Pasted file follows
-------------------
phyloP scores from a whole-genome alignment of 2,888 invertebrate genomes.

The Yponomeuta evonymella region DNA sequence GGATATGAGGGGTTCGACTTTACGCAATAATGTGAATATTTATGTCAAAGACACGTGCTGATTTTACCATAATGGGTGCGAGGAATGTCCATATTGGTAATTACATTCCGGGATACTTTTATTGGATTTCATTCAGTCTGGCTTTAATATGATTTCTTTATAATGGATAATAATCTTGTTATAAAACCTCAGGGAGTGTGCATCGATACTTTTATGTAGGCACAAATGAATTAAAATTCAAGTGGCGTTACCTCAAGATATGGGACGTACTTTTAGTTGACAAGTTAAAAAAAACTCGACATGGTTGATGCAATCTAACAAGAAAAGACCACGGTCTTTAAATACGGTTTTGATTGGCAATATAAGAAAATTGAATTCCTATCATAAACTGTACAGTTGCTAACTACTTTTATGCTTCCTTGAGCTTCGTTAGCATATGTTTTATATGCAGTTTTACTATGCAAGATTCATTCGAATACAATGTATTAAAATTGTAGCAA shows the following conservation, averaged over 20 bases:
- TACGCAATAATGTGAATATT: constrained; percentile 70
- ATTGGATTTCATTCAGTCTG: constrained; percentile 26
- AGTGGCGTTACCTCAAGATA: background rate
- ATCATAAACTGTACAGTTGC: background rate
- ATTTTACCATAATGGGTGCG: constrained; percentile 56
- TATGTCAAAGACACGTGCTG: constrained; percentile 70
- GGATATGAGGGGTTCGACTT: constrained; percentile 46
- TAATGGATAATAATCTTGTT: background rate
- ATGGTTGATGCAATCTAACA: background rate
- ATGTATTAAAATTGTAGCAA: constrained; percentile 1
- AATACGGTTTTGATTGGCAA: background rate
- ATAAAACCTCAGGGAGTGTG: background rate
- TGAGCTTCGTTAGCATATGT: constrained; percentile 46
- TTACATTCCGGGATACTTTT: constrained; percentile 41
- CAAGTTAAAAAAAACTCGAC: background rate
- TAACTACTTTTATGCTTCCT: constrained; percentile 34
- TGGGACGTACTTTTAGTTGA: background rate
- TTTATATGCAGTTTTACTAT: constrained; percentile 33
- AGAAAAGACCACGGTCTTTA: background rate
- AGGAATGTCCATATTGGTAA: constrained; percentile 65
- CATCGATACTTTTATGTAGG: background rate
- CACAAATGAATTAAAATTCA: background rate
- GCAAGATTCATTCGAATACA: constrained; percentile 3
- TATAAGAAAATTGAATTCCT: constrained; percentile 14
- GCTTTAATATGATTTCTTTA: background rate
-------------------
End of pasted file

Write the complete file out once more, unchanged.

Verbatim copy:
phyloP scores from a whole-genome alignment of 2,888 invertebrate genomes.

The Yponomeuta evonymella region DNA sequence GGATATGAGGGGTTCGACTTTACGCAATAATGTGAATATTTATGTCAAAGACACGTGCTGATTTTACCATAATGGGTGCGAGGAATGTCCATATTGGTAATTACATTCCGGGATACTTTTATTGGATTTCATTCAGTCTGGCTTTAATATGATTTCTTTATAATGGATAATAATCTTGTTATAAAACCTCAGGGAGTGTGCATCGATACTTTTATGTAGGCACAAATGAATTAAAATTCAAGTGGCGTTACCTCAAGATATGGGACGTACTTTTAGTTGACAAGTTAAAAAAAACTCGACATGGTTGATGCAATCTAACAAGAAAAGACCACGGTCTTTAAATACGGTTTTGATTGGCAATATAAGAAAATTGAATTCCTATCATAAACTGTACAGTTGCTAACTACTTTTATGCTTCCTTGAGCTTCGTTAGCATATGTTTTATATGCAGTTTTACTATGCAAGATTCATTCGAATACAATGTATTAAAATTGTAGCAA shows the following conservation, averaged over 20 bases:
- TACGCAATAATGTGAATATT: constrained; percentile 70
- ATTGGATTTCATTCAGTCTG: constrained; percentile 26
- AGTGGCGTTACCTCAAGATA: background rate
- ATCATAAACTGTACAGTTGC: background rate
- ATTTTACCATAATGGGTGCG: constrained; percentile 56
- TATGTCAAAGACACGTGCTG: constrained; percentile 70
- GGATATGAGGGGTTCGACTT: constrained; percentile 46
- TAATGGATAATAATCTTGTT: background rate
- ATGGTTGATGCAATCTAACA: background rate
- ATGTATTAAAATTGTAGCAA: constrained; percentile 1
- AATACGGTTTTGATTGGCAA: background rate
- ATAAAACCTCAGGGAGTGTG: background rate
- TGAGCTTCGTTAGCATATGT: constrained; percentile 46
- TTACATTCCGGGATACTTTT: constrained; percentile 41
- CAAGTTAAAAAAAACTCGAC: background rate
- TAACTACTTTTATGCTTCCT: constrained; percentile 34
- TGGGACGTACTTTTAGTTGA: background rate
- TTTATATGCAGTTTTACTAT: constrained; percentile 33
- AGAAAAGACCACGGTCTTTA: background rate
- AGGAATGTCCATATTGGTAA: constrained; percentile 65
- CATCGATACTTTTATGTAGG: background rate
- CACAAATGAATTAAAATTCA: background rate
- GCAAGATTCATTCGAATACA: constrained; percentile 3
- TATAAGAAAATTGAATTCCT: constrained; percentile 14
- GCTTTAATATGATTTCTTTA: background rate